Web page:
With the world largest asset manager, BlackRock ($6.32 tn), is increasing its holding in the Social Media giant, the world’s largest stock-picking fund stands out amongst other investors. Other funds managers have reduced or eliminated their position amidst controversy about the company’s data management. This position might reveal itself as an endorsement of Facebook by a major outside shareholder at a time when arise over stricter regulation.
Among the bears are Swiss Vontobel Asset Management ($40bn), Copper Rock Capital ($5bn) Janus Henderson Global Technology Fund ($2.65bn). Before concerns about privacy arose, Wall Street was extremely bullish; 90% of analysts gave Facebook a “buy” rating in early February with target prices centered around $195 a share. Wells Fargo’s AI Research Analyst, Aiera, stopped its sell recommendation after the news of the controversy, without a new rating taking its place. Those taking a short position before the news have totaled $4 billion on paper profits in the last two weeks of March.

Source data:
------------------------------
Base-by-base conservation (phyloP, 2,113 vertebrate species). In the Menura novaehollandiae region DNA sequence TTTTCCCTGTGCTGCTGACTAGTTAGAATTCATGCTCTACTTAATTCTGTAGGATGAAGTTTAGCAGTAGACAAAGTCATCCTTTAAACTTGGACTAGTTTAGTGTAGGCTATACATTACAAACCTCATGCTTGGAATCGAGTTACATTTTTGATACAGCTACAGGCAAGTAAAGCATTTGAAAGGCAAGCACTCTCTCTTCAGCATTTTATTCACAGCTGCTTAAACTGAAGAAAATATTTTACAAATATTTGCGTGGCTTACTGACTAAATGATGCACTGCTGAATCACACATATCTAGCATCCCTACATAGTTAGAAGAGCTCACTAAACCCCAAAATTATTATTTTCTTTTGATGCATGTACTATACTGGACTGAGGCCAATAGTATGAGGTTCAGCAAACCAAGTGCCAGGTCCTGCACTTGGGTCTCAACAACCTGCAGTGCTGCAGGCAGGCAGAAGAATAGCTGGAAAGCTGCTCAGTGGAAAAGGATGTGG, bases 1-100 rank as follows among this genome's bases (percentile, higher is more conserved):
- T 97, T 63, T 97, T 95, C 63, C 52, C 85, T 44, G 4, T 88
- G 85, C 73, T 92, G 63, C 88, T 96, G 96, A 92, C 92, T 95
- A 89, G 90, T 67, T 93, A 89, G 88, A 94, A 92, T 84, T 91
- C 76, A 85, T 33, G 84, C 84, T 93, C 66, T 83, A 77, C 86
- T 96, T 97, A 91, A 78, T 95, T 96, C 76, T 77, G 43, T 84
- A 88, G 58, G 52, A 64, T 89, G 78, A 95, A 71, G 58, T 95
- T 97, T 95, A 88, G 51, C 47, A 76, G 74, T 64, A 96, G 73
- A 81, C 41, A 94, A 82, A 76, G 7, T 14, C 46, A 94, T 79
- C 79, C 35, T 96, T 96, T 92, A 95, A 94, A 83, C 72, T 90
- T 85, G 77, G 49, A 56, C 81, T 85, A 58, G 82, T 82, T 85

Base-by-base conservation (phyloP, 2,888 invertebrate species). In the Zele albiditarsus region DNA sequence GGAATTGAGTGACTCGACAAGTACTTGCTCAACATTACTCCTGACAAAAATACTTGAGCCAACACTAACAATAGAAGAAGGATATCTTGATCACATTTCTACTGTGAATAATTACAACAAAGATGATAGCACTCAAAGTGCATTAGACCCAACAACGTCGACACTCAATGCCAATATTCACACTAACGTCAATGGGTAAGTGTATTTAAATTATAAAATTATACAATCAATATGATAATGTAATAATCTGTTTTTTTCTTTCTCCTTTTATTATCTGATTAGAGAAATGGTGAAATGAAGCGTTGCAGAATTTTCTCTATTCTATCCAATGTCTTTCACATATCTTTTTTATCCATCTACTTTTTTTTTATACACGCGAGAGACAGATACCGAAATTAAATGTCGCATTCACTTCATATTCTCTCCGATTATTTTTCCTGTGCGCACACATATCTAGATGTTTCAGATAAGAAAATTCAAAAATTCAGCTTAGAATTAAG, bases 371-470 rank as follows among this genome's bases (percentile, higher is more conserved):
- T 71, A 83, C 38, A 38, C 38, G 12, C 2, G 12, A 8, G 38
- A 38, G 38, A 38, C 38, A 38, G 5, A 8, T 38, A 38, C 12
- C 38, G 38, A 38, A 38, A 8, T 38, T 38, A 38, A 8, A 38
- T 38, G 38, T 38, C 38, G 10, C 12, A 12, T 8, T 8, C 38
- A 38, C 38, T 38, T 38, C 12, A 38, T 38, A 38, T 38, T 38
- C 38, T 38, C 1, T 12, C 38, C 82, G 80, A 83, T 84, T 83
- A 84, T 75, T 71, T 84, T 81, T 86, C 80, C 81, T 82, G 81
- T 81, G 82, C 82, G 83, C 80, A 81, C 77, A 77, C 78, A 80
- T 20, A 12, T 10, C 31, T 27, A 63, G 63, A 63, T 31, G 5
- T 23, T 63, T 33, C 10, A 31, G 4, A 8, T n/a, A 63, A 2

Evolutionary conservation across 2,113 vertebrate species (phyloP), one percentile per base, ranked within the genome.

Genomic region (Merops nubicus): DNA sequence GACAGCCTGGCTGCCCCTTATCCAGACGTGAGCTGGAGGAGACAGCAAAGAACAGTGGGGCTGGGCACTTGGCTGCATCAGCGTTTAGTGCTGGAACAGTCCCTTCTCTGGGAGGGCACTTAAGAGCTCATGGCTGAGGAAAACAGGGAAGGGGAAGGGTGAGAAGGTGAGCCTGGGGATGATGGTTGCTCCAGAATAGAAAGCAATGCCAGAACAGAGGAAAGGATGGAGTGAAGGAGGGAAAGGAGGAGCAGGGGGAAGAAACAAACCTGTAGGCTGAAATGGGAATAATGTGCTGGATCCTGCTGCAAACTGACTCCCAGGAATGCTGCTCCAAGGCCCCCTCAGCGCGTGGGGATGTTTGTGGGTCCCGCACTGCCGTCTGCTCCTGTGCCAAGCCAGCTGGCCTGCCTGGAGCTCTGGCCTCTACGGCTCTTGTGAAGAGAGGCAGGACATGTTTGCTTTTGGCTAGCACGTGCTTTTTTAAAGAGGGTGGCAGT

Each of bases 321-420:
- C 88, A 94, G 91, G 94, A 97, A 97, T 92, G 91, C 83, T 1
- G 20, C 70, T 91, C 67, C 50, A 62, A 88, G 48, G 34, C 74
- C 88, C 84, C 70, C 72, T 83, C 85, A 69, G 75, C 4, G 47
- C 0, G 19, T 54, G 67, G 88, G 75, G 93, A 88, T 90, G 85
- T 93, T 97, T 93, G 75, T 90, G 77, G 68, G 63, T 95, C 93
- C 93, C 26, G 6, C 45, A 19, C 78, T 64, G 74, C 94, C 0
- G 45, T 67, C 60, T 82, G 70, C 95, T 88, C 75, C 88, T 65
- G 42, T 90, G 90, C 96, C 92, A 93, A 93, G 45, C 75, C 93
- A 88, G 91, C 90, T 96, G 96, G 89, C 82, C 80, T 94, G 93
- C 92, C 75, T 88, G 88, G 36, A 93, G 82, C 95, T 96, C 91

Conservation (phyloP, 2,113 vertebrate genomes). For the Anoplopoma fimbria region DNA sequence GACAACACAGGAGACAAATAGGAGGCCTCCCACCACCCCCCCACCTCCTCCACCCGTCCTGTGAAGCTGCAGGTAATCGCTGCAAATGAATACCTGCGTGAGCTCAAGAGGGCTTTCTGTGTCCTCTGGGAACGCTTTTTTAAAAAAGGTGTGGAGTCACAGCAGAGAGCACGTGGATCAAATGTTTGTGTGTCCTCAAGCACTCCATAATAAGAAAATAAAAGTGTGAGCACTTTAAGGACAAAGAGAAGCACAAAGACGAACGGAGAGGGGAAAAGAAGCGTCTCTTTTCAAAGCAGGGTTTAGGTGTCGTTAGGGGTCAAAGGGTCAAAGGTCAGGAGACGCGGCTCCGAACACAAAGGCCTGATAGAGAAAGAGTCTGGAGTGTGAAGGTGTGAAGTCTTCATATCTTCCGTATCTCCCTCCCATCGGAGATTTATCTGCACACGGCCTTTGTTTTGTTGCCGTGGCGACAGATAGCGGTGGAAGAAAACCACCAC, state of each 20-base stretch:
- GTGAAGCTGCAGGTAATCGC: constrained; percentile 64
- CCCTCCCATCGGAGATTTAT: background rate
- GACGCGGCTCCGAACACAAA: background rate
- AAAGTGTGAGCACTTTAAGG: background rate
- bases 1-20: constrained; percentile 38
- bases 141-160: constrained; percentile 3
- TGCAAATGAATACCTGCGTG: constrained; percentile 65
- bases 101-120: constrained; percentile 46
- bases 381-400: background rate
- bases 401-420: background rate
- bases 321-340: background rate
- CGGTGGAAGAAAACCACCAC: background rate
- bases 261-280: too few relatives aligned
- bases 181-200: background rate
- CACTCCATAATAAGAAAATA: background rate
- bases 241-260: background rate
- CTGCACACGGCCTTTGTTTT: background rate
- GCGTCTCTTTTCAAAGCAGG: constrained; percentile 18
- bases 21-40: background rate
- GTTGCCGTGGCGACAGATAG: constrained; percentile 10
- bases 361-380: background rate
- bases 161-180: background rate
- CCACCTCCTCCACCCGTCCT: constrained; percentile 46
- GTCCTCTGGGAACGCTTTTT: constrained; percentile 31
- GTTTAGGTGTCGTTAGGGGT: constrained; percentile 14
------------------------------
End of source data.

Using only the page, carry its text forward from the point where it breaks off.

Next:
Facebook shares remain down over 10% after reports regarding Cambridge Analytica, inappropriate access to user data came out. Recent research by Jefferies, using SimilarWeb's engagement data, has suggested that even after the scandal broke the number of daily active users has not meaningfully declined.
Keith Knutsson of Integrale Advisors commented, “The market overreacting to bad news is nothing new; if earning season kick off well and Facebook’s DAU continues to not be significantly affected, it can easily recover from this episode. Required investments in security might affect profitability going forward, but a $50bn drop in Market Value is steep.”